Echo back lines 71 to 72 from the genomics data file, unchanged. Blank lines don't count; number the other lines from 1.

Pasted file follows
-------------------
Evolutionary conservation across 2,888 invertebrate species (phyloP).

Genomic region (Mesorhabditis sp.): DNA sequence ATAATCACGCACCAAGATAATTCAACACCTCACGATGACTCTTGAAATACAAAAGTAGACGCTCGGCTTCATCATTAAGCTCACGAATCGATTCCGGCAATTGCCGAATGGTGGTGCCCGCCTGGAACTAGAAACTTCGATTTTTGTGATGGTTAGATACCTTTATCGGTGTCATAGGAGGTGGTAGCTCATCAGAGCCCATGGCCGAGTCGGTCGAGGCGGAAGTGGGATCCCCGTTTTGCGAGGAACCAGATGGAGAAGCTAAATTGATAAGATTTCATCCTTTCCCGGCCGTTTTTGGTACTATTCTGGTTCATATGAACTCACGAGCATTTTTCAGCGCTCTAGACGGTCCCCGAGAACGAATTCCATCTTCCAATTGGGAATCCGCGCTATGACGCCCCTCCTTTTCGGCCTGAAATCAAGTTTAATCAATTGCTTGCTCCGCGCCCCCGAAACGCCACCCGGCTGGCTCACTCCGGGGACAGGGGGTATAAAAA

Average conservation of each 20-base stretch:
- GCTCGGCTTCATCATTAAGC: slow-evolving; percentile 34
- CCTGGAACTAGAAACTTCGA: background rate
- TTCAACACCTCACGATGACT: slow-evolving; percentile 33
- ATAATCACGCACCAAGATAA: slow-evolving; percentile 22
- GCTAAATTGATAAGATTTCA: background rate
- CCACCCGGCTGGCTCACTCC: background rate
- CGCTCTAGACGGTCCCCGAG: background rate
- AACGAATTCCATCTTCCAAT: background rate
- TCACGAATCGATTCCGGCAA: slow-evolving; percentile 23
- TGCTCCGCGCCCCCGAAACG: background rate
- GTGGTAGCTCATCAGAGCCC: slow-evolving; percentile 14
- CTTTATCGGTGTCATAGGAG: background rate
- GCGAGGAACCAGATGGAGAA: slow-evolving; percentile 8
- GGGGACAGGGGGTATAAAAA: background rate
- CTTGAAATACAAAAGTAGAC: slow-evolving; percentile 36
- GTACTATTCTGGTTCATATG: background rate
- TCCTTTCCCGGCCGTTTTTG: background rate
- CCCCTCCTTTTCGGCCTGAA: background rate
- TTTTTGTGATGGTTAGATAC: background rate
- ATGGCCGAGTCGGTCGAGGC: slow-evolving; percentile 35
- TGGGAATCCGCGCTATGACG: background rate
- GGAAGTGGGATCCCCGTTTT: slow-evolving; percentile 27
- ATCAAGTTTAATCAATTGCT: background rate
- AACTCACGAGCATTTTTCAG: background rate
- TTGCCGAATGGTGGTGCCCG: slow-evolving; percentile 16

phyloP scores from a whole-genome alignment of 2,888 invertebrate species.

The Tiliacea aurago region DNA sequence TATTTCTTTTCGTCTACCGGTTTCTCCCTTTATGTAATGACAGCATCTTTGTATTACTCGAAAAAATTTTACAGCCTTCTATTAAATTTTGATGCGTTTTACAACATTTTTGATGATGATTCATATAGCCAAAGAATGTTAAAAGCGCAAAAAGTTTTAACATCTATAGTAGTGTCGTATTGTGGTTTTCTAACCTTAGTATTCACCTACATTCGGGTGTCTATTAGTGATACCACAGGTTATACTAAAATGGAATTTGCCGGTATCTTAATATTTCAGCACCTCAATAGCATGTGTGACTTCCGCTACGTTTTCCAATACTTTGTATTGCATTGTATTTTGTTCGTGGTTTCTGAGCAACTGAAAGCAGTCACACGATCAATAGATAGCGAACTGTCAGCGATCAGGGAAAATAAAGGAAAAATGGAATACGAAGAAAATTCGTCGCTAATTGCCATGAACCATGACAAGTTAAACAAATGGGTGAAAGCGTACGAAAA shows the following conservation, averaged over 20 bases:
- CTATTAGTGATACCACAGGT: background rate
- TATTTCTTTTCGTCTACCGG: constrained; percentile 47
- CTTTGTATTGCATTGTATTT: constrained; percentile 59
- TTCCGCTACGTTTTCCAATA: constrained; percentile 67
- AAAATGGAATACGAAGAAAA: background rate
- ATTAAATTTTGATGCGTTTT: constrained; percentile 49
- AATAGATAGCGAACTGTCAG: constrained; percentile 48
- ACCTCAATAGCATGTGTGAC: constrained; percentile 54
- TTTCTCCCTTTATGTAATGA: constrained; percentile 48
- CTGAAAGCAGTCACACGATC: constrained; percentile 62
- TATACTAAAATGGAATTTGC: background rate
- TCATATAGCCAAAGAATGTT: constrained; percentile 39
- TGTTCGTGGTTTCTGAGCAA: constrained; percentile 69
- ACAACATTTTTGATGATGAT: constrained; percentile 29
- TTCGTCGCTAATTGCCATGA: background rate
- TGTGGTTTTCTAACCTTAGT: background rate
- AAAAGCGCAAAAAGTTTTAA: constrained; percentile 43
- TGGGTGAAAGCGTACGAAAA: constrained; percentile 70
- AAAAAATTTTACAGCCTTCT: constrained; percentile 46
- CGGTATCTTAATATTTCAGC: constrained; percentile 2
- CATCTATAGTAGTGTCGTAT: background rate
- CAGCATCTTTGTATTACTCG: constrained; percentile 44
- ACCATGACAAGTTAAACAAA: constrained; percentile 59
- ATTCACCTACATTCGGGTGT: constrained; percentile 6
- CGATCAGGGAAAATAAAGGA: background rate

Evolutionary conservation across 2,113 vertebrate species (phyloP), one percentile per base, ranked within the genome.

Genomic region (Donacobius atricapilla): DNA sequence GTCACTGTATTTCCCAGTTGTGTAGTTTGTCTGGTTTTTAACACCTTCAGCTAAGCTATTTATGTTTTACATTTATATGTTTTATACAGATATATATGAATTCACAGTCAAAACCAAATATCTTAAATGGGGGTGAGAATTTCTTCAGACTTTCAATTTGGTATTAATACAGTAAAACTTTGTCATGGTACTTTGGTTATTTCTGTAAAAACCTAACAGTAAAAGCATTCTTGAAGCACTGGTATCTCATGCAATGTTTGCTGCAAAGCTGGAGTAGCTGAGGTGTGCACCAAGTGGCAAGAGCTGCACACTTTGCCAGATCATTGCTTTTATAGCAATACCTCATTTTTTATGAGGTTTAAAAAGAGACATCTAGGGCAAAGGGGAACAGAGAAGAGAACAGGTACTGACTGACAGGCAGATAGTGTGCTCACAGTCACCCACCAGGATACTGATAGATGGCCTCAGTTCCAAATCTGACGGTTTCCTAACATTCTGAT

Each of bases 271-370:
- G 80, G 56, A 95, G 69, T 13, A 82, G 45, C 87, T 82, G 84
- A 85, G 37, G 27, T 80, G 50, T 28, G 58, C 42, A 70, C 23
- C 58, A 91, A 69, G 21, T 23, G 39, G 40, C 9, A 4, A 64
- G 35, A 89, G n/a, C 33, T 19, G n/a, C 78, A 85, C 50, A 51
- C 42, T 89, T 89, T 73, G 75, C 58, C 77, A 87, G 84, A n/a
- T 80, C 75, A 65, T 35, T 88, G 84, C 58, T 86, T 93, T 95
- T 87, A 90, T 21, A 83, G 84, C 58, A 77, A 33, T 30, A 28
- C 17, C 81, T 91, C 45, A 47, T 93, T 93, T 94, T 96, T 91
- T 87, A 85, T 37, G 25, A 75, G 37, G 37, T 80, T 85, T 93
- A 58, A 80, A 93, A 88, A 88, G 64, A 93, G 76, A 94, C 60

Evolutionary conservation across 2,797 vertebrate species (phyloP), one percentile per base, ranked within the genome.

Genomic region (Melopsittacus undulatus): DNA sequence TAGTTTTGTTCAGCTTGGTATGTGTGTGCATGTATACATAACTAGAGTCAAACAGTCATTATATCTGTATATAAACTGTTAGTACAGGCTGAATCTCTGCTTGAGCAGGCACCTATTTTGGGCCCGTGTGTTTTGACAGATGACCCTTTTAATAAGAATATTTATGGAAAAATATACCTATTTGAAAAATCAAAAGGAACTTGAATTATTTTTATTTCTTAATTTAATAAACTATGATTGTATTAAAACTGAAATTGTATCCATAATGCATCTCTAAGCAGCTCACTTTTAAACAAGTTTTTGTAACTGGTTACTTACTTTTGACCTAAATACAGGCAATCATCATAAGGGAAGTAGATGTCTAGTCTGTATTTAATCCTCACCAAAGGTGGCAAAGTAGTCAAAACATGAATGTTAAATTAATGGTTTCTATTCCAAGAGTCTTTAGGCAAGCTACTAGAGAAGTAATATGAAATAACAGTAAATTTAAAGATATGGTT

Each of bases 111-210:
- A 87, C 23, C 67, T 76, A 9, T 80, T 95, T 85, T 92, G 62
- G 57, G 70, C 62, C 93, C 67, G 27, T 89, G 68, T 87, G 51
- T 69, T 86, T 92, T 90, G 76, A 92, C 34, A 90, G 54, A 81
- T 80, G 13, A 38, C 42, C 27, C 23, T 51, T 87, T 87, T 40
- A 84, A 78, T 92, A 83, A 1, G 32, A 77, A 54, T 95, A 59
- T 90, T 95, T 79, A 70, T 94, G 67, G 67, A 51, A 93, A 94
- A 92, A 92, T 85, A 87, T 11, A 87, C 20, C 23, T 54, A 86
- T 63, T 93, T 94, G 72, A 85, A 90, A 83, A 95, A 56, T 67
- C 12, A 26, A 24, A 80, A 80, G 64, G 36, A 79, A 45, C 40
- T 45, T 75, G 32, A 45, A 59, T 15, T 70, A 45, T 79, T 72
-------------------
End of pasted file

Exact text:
Each of bases 111-210:
- A 87, C 23, C 67, T 76, A 9, T 80, T 95, T 85, T 92, G 62